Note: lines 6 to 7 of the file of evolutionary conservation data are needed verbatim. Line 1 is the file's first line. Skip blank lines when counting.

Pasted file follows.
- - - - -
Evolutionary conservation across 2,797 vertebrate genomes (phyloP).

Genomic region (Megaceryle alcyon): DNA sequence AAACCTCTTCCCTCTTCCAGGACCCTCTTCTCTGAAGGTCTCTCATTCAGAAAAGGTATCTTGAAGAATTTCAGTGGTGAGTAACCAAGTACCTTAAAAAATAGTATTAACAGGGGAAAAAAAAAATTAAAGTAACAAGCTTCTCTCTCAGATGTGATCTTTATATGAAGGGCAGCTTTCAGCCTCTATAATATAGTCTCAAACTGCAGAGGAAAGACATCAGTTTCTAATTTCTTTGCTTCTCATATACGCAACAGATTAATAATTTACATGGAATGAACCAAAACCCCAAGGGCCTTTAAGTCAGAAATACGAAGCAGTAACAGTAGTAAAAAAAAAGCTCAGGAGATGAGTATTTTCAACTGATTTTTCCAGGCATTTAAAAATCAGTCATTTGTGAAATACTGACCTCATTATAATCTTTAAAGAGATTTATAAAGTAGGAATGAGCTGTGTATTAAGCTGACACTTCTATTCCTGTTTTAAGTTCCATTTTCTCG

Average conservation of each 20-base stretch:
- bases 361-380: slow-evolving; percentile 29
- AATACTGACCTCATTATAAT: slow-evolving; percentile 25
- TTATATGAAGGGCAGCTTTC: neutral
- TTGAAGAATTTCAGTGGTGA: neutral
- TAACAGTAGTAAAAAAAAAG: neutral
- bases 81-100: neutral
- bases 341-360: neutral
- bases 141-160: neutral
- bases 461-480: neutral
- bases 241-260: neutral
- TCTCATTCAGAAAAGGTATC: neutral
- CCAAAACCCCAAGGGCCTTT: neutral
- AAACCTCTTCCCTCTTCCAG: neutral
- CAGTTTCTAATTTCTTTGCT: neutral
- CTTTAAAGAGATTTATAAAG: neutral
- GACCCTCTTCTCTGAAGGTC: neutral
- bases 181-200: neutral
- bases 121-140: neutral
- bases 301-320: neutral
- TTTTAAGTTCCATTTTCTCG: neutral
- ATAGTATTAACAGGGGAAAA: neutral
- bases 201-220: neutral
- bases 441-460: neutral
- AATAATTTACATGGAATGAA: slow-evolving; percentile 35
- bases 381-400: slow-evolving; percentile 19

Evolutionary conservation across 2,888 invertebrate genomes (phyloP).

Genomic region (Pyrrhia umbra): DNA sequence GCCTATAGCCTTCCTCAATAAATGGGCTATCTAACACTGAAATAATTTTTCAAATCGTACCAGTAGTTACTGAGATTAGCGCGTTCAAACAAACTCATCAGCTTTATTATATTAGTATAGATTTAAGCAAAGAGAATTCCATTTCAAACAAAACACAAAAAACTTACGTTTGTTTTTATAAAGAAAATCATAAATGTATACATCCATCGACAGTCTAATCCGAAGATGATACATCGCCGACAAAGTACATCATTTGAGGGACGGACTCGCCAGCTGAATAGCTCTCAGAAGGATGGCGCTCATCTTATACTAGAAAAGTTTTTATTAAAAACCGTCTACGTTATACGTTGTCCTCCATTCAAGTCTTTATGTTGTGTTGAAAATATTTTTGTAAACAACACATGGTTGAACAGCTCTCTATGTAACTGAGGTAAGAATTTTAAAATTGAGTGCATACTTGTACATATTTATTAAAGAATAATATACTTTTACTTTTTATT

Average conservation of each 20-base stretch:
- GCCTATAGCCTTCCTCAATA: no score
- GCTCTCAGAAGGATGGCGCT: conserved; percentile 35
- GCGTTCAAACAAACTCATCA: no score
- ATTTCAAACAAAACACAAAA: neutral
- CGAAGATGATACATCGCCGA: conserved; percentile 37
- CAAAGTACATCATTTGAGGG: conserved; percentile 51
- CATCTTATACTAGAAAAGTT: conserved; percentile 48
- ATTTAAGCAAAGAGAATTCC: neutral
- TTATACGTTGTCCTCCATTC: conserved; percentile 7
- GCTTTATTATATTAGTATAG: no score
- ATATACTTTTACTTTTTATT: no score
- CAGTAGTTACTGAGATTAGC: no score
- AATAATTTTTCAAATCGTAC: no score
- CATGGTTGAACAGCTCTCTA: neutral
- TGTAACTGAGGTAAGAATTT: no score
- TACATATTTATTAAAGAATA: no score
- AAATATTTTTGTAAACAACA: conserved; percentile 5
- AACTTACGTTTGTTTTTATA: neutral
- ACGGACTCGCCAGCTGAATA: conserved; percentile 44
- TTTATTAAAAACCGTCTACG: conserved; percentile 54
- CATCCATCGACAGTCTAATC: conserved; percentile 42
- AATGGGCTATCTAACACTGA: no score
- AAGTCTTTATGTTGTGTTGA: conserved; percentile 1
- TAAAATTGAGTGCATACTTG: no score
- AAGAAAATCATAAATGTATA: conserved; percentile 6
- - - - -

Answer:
- TTATATGAAGGGCAGCTTTC: neutral
- TTGAAGAATTTCAGTGGTGA: neutral